Italy remembered the victims of the Foibe mass killings in Friuli-Venezia Giulia, Istria and Dalmatia by Tito’s partisans, both during and after world war two.
The massacres were committed mainly against the local ethnic Italian population by Yugoslav communists who occupied the Istrian peninsula during the last two years of the war.
In a post on social media on Friday, Italy’s president Sergio Mattarella described the foibe killings and exodus as “a tragedy, which cannot be forgotten.”
To mark the solemn occasion, the façade of the government buildings at Palazzo Chigi in Rome will be illuminated with the colours of the Italian flag, with the words “Io Ricordo” (I Remember), in addition to several Italian landmarks including the Colosseum.
This year’s Giorno del Ricordo takes place following the government’s recent announcement that a museum to commemorate the victims of the Foibe mass killings is to be established in Rome.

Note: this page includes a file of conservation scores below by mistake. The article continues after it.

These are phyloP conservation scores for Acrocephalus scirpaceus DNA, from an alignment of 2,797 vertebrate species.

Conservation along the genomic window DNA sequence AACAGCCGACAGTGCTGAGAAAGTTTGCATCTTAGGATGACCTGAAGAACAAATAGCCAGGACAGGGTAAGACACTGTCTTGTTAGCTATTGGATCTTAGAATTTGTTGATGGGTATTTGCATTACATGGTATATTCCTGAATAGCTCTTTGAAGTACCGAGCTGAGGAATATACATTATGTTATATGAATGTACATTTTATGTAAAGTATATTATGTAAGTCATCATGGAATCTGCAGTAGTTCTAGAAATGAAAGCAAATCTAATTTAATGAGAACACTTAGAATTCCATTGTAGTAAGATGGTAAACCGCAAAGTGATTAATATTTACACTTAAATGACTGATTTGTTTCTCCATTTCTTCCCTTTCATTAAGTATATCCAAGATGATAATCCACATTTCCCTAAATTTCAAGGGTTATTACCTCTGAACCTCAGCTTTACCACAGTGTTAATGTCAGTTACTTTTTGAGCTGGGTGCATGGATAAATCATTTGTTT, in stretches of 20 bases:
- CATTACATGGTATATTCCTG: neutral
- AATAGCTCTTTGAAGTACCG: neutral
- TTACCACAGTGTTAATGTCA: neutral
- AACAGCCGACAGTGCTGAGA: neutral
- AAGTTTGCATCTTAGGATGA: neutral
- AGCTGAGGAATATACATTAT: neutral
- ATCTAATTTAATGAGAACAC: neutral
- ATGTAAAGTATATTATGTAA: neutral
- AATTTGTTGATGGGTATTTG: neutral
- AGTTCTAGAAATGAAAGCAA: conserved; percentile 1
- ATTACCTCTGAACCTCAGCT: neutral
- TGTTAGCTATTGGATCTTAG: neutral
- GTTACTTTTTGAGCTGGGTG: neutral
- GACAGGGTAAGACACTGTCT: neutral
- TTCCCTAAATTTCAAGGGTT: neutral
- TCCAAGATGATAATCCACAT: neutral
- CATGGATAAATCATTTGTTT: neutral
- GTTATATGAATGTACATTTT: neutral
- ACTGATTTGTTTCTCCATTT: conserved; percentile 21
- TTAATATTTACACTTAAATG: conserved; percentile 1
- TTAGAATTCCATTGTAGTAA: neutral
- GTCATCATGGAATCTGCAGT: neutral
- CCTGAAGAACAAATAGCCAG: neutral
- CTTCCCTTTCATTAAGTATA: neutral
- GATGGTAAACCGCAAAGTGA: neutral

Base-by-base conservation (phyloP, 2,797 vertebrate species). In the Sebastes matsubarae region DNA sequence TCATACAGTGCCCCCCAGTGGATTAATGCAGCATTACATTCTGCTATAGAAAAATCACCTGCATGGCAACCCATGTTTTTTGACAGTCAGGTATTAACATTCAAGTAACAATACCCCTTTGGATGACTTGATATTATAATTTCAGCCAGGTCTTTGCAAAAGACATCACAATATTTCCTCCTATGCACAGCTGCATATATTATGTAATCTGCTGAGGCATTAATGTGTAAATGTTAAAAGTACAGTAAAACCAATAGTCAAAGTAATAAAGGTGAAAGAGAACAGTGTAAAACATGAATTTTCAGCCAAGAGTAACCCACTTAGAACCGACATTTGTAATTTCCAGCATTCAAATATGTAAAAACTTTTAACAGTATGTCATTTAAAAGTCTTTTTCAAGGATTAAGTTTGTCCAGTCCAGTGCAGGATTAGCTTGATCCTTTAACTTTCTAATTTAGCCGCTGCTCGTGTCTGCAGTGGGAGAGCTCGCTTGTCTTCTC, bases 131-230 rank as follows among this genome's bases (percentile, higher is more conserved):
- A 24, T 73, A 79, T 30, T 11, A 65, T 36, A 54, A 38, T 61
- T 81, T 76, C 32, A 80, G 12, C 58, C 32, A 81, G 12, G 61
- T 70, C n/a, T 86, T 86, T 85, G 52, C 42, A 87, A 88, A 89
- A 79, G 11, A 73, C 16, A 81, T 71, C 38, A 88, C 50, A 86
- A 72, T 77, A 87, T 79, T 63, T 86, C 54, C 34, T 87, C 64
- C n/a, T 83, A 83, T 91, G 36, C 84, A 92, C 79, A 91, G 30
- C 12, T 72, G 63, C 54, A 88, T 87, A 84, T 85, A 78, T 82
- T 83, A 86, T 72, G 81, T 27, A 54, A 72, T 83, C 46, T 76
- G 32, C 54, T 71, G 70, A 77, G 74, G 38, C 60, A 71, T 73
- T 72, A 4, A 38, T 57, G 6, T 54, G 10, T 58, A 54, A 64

In 2022 Mattarella said the Giorno del Ricordo calls for the “recollection and solidarity with the relatives and descendants of those who were cruelly killed and thrown into the Foibe, of the Italians torn from their homes and forced into exodus, of all those on the eastern border who had to pay the highest human costs to the horrors of the second world war and its prolonging of the persecution, violent nationalism, oppressive totalitarianism.”
The exact number of victims is unknown but there may have been up to 15,000 killed, with many of them tortured, shot or pushed to their deaths into the deep, narrow carsic sinkholes or chasms known as foibe.
The killings occurred in 1943 and again in the weeks before and after the end of the war in 1945.
The Giorno del Ricordo commemorates the victims of the ethnic cleansing as well as the exodus of Italians who left their homes in Dalmatia and Istria in the years after 1943.
Four years ago Mattarella joined Slovenian president Borut Pahor in laying a wreath at a Foibe memorial in Basovizza near the north Italian city of Trieste.
Known in English as the ‘National Memorial Day of the Exiles and Foibe’, the annual remembrance day was declared in 2004 by then Italian president Carlo Azeglio Ciampi.
In 2007 Ciampi’s successor, President Giorgio Napolitano, referred to the Foibe as “one of the barbarities of the past century.”